This public process and the associated Federal Register Notice only determine the information that Western will collect from an entity desiring to apply for a Federal power allocation. It is a legal requirement with which Western must comply before Western can request information from potential preference customers. This public process is not the process whereby interested parties request an allocation of Federal power. The actual allocation of power is outside the scope of this proceeding. Please do not submit a request for Federal power in this process. At a later time, through a separate process, Western will issue a call for applications, as part of its project-specific marketing plans. When Western issues a call for applications, the information Western proposes to collect is voluntary. Western will use the information collected, in conjunction with its project-specific marketing plans, to determine an entity's eligibility and ultimately who will receive an allocation of Federal power.
III. Purpose of Proposed Collection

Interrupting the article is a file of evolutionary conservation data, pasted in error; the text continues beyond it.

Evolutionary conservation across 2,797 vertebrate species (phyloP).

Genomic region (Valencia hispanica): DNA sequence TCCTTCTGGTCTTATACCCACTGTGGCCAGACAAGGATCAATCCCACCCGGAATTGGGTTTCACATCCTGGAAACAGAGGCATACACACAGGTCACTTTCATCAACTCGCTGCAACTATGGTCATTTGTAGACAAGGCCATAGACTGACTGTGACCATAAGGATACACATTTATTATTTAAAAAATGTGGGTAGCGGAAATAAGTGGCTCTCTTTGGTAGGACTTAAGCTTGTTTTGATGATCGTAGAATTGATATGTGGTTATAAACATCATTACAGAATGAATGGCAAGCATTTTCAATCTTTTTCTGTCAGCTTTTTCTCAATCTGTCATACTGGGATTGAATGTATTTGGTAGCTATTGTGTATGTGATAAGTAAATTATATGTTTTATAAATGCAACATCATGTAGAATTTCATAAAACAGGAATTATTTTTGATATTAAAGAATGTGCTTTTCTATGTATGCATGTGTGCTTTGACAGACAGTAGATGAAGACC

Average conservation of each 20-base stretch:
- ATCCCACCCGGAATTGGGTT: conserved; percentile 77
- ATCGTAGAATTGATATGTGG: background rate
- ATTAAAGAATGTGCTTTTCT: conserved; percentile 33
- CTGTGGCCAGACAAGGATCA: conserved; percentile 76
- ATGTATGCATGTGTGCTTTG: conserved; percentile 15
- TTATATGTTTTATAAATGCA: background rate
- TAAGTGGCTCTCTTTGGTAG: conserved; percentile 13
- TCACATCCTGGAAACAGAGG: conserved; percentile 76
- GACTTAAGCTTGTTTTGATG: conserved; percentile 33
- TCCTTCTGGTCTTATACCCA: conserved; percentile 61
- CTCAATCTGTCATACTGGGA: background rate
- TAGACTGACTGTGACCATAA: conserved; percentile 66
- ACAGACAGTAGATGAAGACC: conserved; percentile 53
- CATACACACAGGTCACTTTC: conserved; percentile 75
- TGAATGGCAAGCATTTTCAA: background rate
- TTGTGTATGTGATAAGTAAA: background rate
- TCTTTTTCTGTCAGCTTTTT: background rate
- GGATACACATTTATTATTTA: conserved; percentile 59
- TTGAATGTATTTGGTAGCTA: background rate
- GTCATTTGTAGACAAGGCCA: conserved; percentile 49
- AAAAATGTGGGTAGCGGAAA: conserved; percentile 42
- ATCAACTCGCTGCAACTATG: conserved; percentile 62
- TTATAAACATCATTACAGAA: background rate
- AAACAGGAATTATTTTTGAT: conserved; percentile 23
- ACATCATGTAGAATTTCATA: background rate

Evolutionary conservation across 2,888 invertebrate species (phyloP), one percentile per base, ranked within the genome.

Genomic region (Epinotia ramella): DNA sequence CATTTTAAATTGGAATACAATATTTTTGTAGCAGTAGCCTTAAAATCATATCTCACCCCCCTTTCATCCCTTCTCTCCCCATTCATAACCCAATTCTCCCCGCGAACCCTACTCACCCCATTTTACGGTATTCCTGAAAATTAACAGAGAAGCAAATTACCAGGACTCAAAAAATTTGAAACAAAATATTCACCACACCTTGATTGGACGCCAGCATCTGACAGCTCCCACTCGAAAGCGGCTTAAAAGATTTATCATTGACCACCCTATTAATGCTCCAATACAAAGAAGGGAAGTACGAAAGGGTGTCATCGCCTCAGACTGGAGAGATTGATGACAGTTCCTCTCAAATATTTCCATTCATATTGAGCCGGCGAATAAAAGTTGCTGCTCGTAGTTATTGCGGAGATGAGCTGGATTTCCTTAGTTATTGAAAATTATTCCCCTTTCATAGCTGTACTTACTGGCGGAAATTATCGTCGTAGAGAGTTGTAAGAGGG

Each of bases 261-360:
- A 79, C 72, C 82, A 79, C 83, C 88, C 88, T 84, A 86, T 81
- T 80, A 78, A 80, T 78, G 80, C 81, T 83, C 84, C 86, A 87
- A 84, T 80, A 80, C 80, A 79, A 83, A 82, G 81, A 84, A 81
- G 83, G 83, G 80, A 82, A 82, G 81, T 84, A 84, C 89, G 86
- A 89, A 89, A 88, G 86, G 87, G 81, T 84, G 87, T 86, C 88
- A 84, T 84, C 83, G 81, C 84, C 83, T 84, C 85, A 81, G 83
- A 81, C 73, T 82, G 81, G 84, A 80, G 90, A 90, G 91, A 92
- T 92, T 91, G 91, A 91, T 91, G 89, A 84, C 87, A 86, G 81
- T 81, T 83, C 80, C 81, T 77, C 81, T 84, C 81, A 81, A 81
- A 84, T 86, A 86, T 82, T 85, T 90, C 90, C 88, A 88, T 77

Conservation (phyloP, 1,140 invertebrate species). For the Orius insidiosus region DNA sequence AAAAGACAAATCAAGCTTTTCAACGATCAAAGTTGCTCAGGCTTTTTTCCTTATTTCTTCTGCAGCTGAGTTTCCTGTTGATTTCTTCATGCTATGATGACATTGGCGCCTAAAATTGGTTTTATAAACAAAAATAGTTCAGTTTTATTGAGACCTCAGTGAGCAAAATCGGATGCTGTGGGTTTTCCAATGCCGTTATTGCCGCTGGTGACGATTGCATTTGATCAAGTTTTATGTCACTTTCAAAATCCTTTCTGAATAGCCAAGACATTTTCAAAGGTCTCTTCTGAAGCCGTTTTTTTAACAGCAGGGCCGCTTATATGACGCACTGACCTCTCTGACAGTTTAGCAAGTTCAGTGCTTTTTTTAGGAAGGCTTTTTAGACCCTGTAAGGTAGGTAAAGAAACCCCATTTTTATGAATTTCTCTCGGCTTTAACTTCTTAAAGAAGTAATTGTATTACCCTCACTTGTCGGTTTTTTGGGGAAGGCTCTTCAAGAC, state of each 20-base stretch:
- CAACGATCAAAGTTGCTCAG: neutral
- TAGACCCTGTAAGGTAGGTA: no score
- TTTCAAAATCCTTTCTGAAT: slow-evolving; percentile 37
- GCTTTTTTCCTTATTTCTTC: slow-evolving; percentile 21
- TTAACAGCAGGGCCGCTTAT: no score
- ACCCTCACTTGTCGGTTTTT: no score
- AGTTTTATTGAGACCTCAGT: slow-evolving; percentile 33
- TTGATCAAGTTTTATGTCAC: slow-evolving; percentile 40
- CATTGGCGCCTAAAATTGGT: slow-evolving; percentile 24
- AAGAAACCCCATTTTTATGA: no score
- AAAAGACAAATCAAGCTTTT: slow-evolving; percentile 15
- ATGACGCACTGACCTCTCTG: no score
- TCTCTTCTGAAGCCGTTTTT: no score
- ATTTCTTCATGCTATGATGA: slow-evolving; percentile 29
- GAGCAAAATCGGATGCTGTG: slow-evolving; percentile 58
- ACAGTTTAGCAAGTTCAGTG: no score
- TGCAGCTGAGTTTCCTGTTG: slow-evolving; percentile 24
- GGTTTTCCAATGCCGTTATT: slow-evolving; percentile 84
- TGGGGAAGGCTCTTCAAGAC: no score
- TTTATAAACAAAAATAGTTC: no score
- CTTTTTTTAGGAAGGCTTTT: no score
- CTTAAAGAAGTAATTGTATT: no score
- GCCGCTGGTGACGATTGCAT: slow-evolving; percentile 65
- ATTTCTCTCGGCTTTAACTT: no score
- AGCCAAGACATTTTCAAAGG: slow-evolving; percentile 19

Western proposes to continue to collect the information in its existing APD. Western's current OMB control number 1910-5136 for its APD will expire on September 30, 2011. There will be no changes in the content, format, and directions. There are some ministerial errors that have been corrected on the APD; however, such corrections have no impact on the content, format, directions or paperwork burden. The content, format, directions and paperwork burden for the existing APD are discussed in more detail in that Federal Register Notice. This information also is included as part of the administrative record for this proceeding. In that process, Western identified what it believes is the minimum amount of collective information, as well as the need for collecting this information and the burden it creates. Western stated due to the variations that may be developed in each of Western's Regions, each Region through its project-specific marketing plans may determine that it does not need all of the information. Each Region will identify the subset of the data that it will require in its application through its call for applications. The APD, as well as administrative record for the proposal justifying its continued use, is available for inspection and copying at Western's Corporate Service Office and the ministerial changes as well as the invitation for comments may be viewed at http://www.wapa.gov/documents/APDcomments.pdf. As part of this process, Western has updated the annual cost burdens. From 2008 to 2011, Western has increased its estimate of the cost burden for preparing the APD from $100 to $104 per hour and for recordkeeping from $50 to $52 per hour.